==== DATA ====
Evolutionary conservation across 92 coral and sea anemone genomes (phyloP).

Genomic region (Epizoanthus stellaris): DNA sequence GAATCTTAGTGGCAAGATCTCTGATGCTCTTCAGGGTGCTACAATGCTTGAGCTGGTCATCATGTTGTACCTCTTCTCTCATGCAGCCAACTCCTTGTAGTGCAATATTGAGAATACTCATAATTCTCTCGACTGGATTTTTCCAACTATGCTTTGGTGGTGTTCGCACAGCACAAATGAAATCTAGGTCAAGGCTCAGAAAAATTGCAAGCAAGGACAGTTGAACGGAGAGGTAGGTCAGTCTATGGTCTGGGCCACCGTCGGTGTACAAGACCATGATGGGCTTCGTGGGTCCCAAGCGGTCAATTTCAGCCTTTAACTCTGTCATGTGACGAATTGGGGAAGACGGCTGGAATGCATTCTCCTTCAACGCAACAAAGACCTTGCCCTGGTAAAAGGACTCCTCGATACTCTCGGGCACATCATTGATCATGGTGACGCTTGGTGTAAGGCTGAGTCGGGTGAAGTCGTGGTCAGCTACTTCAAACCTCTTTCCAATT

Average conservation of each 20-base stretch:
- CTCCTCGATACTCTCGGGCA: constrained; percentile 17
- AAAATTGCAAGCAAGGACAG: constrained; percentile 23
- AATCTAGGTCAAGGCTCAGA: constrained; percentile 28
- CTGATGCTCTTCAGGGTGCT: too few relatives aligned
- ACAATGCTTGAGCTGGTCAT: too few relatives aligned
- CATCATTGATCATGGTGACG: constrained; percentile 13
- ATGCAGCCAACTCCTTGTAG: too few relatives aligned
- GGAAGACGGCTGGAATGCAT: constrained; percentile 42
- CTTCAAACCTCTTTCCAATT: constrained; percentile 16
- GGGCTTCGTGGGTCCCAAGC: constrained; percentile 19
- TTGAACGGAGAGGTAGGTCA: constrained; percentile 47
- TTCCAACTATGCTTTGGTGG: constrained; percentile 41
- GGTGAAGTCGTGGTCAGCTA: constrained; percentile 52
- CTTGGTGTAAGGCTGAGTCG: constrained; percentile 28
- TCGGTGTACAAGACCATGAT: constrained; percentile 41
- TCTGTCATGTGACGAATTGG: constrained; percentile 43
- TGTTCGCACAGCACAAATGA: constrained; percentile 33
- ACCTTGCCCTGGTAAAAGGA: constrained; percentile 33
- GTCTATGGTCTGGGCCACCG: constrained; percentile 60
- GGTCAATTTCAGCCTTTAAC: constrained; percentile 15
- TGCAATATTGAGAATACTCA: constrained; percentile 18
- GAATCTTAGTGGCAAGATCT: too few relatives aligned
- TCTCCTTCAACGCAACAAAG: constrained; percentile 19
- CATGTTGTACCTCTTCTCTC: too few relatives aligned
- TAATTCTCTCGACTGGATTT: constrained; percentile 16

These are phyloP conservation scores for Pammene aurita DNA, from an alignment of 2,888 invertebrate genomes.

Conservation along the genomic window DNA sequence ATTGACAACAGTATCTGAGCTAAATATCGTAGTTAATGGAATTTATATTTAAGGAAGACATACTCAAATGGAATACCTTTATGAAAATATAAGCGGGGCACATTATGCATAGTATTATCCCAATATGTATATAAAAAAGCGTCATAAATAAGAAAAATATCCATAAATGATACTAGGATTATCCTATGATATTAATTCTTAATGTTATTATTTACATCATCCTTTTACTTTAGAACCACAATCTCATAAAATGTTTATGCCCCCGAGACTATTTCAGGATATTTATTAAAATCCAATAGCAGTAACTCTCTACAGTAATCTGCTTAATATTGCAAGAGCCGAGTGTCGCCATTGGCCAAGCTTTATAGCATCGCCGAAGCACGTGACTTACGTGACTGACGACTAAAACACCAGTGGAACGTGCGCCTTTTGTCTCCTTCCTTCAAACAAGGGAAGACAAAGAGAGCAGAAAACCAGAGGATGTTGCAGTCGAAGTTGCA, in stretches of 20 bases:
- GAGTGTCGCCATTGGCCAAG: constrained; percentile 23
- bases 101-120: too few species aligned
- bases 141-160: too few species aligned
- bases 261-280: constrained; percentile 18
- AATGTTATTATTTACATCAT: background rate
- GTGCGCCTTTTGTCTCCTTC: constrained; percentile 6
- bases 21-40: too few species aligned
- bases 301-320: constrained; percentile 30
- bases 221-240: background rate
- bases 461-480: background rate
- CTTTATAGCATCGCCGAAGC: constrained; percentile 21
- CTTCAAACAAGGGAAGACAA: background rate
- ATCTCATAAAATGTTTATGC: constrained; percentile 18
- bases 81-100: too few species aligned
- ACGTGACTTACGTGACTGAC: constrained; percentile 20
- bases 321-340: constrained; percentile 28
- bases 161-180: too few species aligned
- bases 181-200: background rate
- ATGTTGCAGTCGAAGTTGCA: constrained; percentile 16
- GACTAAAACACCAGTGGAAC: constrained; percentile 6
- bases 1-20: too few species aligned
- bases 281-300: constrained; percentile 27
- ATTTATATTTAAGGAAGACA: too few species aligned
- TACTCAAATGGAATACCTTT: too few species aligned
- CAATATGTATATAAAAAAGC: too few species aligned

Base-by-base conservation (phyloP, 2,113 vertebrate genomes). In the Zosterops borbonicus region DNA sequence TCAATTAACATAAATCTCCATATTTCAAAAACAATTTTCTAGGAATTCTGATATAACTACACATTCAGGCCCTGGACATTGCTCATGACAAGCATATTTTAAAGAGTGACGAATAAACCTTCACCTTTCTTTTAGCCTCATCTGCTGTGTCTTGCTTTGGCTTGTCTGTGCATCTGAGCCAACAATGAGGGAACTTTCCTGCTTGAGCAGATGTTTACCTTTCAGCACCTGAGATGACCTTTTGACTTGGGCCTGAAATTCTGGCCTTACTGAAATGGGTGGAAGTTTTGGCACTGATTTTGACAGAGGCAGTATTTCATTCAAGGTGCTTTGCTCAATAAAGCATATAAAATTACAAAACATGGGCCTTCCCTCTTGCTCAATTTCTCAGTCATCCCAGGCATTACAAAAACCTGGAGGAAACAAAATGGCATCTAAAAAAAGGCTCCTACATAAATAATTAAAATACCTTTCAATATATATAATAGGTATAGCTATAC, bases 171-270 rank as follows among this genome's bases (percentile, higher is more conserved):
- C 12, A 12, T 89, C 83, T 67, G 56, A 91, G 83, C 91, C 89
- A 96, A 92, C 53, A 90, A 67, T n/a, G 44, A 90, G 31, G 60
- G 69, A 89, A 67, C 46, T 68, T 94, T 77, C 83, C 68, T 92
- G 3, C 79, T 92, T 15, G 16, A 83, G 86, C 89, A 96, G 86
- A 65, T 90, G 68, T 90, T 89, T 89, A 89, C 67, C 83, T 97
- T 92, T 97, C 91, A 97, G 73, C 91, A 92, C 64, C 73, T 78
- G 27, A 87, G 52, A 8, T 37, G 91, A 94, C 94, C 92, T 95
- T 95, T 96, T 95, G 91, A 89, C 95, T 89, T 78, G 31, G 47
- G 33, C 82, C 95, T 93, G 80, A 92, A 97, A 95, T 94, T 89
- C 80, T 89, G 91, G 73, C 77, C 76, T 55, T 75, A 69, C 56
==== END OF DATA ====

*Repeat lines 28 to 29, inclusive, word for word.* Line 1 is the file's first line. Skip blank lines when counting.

- TAATTCTCTCGACTGGATTT: constrained; percentile 16

These are phyloP conservation scores for Pammene aurita DNA, from an alignment of 2,888 invertebrate genomes.